“the tools for DIY investing (low cost execution brokers, access to company information, ETFs, Index funds, internet etc etc) simply were not available 10 -15 years ago.” I beg to differ, Jon. True, those tools weren’t available, but others were. When I started in the late 80s, you could bung your cash into the blessed ILSCs, and soon after into a Tessa. You could hold shares in a PEP: Alliance Trust Savings offered excellent value, and their old on-paper system was far better than you’d ever guess if all you knew of them was their current on-screen system. I could switch between units free in my unit-linked Retirement Annuity Policy at Equitable Life (thank God it wasn’t in With Profits), the success of which was probably what gave me the confidence to carry on without ever having consulted any sort of advisor.

    Should I count one visit by a salesman from EL? He recommended mildly his RAP, recommended strongly a Term Life Insurance Policy and, bless him, recommended strongly against a second insurance policy as being simply unsuited to us. If you call that advice, that’s all I ever had: it was, though, very sound.

    A well-timed move out of equities into bonds in 1999 cemented my conviction that I’d be better off DIYing: which advisor would have recommended that? My experience is that my asset purchases and sales have worked well; where I have fallen down is in omitting to make share purchases that would have paid off well. Of my two big blunders-by-omission, one was pardonable. The second was a simple failure of imagination on my part: I hadn’t twigged that politicians would intrude repeatedly to lever up the stock markets. Silly me.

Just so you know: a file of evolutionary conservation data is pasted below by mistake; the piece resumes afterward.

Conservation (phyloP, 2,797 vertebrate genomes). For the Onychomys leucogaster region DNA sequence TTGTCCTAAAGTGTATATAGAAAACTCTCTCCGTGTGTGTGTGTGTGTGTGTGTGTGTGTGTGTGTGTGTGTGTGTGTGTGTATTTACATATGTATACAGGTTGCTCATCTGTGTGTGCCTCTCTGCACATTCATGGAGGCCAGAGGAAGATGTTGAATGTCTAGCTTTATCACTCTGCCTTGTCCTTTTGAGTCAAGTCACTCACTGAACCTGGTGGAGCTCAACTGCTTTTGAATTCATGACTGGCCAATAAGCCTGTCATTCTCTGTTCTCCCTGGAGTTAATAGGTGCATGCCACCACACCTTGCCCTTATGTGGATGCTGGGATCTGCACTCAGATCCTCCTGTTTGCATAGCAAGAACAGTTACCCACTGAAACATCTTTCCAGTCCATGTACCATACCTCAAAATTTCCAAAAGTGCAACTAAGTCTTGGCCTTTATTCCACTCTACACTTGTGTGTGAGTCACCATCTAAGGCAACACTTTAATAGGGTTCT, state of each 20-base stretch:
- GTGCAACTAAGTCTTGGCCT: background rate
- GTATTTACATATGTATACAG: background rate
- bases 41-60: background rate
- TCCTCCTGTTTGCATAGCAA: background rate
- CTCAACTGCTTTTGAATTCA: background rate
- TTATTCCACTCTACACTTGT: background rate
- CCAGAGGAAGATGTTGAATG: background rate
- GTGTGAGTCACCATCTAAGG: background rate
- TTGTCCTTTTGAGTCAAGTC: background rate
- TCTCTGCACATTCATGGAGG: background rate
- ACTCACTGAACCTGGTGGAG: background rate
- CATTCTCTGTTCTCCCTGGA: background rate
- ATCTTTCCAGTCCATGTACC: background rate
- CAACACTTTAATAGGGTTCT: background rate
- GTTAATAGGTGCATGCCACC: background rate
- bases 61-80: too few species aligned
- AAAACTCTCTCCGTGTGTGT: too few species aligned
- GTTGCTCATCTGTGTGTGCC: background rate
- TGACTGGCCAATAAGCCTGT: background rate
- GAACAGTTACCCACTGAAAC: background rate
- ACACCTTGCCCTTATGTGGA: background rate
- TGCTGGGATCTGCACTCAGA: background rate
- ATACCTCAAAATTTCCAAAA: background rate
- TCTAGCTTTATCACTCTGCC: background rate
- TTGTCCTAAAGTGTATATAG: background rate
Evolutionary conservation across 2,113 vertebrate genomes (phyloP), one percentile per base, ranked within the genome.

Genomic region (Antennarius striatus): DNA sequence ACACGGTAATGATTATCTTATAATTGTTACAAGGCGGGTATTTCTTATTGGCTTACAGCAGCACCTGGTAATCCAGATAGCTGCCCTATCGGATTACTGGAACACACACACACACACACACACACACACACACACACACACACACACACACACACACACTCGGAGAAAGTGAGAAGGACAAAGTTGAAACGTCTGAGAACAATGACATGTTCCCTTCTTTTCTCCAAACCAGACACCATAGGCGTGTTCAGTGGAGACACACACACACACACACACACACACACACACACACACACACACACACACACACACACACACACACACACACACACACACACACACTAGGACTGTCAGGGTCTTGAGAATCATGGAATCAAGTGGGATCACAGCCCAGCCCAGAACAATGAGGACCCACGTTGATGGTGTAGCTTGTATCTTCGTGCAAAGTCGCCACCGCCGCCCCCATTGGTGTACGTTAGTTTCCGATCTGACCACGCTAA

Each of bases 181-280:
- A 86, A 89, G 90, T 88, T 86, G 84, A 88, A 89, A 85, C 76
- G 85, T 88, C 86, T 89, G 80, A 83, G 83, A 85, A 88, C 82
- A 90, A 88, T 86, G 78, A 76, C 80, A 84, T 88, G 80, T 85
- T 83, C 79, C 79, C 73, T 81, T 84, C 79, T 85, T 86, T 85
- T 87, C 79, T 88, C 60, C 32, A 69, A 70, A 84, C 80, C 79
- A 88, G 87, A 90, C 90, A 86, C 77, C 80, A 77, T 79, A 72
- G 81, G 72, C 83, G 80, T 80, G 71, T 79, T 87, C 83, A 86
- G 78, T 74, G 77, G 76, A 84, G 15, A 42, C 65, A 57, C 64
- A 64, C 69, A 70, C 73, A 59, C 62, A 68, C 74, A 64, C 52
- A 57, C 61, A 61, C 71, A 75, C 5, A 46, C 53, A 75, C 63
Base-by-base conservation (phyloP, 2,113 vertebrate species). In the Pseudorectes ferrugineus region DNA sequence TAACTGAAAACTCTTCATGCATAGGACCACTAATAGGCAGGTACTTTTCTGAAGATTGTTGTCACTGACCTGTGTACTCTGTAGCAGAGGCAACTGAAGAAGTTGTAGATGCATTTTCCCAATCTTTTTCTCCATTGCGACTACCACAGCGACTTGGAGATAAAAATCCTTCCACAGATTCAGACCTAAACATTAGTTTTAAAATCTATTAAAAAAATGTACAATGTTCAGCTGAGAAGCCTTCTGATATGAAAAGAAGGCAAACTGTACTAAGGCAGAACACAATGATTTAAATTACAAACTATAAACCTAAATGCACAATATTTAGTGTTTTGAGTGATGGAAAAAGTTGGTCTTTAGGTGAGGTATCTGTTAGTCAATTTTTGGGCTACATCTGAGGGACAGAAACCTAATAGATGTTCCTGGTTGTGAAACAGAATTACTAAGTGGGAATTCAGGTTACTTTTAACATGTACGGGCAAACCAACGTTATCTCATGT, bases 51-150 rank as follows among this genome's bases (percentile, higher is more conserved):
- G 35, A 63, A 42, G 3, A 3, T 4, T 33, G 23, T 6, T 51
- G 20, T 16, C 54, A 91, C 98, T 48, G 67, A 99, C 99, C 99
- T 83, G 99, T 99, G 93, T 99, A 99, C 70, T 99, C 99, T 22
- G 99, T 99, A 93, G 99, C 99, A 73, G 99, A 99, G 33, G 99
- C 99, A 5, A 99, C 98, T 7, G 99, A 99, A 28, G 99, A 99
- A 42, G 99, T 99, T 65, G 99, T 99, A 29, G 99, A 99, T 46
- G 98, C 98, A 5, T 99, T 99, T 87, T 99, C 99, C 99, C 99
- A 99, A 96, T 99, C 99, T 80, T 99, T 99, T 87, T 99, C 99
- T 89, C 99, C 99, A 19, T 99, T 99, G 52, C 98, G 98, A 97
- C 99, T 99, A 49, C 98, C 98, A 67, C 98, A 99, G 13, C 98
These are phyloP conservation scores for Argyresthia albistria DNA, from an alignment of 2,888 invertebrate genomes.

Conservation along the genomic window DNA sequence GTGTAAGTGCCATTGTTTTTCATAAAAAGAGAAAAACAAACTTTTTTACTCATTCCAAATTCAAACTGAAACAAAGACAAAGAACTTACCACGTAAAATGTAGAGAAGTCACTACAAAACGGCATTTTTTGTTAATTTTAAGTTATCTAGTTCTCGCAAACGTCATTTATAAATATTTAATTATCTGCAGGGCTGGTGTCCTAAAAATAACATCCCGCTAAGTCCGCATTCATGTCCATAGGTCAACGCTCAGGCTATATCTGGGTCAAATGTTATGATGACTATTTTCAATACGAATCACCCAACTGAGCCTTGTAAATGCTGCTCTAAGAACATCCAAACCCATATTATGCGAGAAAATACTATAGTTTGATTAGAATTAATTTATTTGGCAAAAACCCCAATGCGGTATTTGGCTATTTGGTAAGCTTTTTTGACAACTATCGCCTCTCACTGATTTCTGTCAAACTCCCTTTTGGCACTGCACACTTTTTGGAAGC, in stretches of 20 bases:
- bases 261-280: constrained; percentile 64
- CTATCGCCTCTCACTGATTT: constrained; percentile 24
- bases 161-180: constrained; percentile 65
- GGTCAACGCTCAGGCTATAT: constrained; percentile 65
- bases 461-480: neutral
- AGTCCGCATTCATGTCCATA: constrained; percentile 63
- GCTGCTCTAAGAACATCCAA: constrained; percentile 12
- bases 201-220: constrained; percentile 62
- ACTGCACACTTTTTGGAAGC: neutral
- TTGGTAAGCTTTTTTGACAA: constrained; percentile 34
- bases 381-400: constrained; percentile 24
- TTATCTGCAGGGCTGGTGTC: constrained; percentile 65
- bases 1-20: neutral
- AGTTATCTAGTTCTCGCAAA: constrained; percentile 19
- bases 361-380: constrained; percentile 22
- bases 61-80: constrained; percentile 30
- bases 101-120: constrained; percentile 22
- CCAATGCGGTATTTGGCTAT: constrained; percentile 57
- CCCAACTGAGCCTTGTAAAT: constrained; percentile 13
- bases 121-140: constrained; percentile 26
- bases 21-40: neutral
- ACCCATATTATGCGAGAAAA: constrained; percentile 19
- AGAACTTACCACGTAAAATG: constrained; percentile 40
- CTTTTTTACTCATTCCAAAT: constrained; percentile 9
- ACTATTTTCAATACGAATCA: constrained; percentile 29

Anyway, I expect I’ll try to avoid such errors in future by adopting a pretty much mechanical rebalancing policy. The only role I can see now for an advisor is for technical stuff about Inheritance Tax, and if they try to charge too much I’ll leave the problem to the next generation. I have no intention of paying charges that might add up to more than the 40% we’d be trying to avoid.

    The really big change since the late 80s is the number of people who really ought to take an interest because they will not have a Final Salary Pension.

  • 16 oldthinker October 13, 2013, 11:11 pm


    > A well-timed move out of equities into bonds in 1999 cemented my conviction that I’d be better off DIYing: which advisor would have recommended that?

    This is survivorship bias: you got lucky. You cannot count on such luck continuing (though it is only natural to hope that it will). I am all for DYI investing, but the argument of yours quoted above is not sound.

  • 17 Grumpy Old Paul October 14, 2013, 8:33 am